The Tribune - Spectrum

Sunday, November 24, 2002
Lead Article

Chhote miyan, badi dulhan
Chetna Banerjee

WHEN she may have taken her first step into kindergarten, he may just have been a tiny bundle, barely able to roll over in his crib. When she may have graduated to wearing frilly frocks and fancy ribbons, he may still have been sporting diapers. When she may have progressed to reading Enid Blytons, he may just have begun mouthing Baba black sheep or he may not even have arrived on Planet Earth by then!

No, this is not a comparative study of siblings. This is a possible page out of the childhood of couples with a difference — where the woman is higher up on the age graph than her male partner.

As more and more young men ignore the age stereotypes to become involved with and even marry older women, such couples are no longer a rarity or oddity. And it is not sheer coincidence that of late we have been inundated by celluloid images of older women becoming the muse or love interest of fresh-into-manhood youths. The latest rash of films on this theme—from Dil Chahta Hai (DCH), Leela and the soon-to-be-released Freaky Chakra — are, in fact , mirroring an emerging trend in the man-woman relationship.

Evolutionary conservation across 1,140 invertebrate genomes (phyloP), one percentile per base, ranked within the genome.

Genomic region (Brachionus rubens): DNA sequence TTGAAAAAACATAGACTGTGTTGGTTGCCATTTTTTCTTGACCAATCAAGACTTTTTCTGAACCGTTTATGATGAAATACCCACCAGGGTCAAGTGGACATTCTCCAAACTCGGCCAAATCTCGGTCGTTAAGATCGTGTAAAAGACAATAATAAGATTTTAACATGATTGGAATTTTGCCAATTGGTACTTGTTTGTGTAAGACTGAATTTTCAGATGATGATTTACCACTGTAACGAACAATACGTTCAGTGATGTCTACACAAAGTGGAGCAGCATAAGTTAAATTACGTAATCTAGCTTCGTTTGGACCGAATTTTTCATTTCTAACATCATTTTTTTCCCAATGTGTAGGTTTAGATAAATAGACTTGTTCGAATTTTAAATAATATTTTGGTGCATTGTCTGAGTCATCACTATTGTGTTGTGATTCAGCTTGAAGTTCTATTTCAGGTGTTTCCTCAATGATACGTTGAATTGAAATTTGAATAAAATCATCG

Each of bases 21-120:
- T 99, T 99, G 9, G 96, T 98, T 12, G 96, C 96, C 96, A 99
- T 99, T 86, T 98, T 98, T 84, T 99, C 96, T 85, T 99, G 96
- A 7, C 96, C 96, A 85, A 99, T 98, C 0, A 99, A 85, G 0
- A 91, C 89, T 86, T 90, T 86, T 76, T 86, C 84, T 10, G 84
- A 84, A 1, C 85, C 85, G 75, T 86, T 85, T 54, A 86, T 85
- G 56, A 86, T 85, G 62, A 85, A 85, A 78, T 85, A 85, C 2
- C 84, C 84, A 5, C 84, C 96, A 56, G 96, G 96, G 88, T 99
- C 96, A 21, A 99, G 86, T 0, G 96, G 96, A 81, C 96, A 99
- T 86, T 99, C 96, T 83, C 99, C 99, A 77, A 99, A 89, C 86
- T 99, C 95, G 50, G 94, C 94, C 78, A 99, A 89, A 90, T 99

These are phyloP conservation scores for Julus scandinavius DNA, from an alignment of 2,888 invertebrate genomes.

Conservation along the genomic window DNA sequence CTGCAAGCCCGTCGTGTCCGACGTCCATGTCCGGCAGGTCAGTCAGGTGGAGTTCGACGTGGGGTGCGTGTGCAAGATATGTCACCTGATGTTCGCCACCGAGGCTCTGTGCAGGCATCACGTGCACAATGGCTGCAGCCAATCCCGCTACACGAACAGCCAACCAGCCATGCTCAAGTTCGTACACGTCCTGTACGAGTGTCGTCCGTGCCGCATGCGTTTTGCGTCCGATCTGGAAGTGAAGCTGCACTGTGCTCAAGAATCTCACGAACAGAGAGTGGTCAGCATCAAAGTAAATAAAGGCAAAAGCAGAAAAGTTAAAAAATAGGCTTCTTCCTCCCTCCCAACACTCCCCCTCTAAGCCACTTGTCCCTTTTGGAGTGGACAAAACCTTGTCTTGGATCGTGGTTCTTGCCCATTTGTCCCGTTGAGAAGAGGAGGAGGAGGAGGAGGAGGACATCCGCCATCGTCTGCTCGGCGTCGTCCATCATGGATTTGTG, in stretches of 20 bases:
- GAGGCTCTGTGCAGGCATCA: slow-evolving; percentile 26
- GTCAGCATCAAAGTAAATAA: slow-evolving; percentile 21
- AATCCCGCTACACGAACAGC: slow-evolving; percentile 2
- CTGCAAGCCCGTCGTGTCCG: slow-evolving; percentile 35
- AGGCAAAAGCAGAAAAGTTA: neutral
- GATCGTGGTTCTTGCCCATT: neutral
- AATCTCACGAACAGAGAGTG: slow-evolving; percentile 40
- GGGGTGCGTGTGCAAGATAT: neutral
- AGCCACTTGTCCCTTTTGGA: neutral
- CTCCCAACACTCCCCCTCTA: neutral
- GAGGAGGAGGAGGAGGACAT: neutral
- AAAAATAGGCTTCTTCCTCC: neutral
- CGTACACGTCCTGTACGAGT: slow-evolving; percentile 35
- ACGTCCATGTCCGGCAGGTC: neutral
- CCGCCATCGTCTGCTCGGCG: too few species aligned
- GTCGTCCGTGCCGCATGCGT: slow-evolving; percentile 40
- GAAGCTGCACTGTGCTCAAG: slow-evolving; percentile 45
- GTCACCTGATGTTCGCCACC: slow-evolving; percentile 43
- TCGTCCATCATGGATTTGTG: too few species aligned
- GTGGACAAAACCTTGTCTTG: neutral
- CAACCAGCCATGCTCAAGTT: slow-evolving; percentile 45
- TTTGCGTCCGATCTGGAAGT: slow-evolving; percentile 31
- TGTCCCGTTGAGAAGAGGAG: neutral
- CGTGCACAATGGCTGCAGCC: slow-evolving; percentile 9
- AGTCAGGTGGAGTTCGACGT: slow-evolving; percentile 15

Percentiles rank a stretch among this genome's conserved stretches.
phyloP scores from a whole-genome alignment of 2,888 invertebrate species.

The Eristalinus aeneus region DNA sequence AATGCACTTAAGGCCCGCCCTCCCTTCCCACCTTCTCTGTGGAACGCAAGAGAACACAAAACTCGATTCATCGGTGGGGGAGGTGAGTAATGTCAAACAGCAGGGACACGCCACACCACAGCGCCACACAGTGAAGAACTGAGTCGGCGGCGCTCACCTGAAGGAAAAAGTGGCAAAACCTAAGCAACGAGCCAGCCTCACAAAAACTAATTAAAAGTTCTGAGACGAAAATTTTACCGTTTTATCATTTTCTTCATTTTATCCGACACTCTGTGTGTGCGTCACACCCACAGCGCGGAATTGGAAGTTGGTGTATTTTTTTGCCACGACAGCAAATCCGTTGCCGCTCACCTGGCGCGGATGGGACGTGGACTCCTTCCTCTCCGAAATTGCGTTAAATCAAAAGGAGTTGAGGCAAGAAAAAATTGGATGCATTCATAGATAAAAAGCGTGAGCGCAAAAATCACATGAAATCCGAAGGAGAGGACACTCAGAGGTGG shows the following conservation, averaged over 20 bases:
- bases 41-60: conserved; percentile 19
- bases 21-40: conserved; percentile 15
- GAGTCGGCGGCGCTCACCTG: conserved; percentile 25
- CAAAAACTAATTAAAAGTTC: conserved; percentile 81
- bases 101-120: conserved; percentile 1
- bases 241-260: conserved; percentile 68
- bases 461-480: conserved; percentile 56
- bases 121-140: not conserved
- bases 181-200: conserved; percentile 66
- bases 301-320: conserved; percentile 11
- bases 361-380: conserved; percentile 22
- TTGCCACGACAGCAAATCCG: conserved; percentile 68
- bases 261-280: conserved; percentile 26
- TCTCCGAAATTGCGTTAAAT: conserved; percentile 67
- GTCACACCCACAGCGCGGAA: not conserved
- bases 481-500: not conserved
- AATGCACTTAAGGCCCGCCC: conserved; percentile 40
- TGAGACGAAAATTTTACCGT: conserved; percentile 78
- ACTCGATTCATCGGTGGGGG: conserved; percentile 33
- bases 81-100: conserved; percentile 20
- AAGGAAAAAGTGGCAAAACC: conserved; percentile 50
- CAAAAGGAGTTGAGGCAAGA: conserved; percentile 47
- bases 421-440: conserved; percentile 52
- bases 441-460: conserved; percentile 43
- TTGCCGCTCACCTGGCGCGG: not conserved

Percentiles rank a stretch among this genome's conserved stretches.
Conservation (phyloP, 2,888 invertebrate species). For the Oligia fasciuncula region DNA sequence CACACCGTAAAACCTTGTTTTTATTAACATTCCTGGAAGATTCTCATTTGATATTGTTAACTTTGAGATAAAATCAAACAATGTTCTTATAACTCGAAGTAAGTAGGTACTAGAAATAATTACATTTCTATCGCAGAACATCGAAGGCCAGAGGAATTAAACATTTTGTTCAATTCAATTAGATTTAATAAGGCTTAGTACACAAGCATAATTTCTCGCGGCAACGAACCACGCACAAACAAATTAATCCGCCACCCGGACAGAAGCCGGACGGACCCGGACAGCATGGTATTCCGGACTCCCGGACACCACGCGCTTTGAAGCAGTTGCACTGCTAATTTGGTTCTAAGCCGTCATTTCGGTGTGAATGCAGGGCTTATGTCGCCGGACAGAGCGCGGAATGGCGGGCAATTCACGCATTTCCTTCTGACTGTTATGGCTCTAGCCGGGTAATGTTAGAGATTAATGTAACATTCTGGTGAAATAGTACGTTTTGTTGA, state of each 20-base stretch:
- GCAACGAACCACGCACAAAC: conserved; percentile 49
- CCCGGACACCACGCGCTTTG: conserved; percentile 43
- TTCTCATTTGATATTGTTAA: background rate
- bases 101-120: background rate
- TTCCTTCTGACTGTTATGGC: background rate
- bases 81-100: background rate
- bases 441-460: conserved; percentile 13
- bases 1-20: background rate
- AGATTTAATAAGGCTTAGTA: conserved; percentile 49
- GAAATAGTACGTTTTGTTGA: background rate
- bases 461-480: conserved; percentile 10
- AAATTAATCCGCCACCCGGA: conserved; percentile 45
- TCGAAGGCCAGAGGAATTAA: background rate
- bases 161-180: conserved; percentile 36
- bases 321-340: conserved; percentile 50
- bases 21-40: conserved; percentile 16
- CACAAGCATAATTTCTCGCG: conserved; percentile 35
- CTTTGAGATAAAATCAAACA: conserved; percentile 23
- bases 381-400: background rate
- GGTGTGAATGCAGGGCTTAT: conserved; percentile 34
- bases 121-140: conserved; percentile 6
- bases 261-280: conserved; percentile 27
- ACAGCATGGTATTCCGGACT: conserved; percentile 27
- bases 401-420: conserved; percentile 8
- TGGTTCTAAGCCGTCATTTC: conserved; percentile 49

Sunil Dutt
Sunil Dutt

True, the new crop of movies depict the older woman-younger guy affair merely as a passing phase in the lives of the protagonists. Dimple’s involvement with Akshaye Khanna in DCH and with Amol Mhatre in Leela have been depicted as transitory events. As a widow, Deepti Naval’s romance with her paying guest in Freaky Chakra too is portrayed as a fleeting fancy.

Here, art may not be totally imitating life. In real life, there have been instances in the past of a university student tying the knot with his older teacher or a smitten patient ardently wooing a senior lady doctor. But they were stray occurrences, few and far between. With changing times and attitudes, couples with an inverse chronological equation are a burgeoning tribe.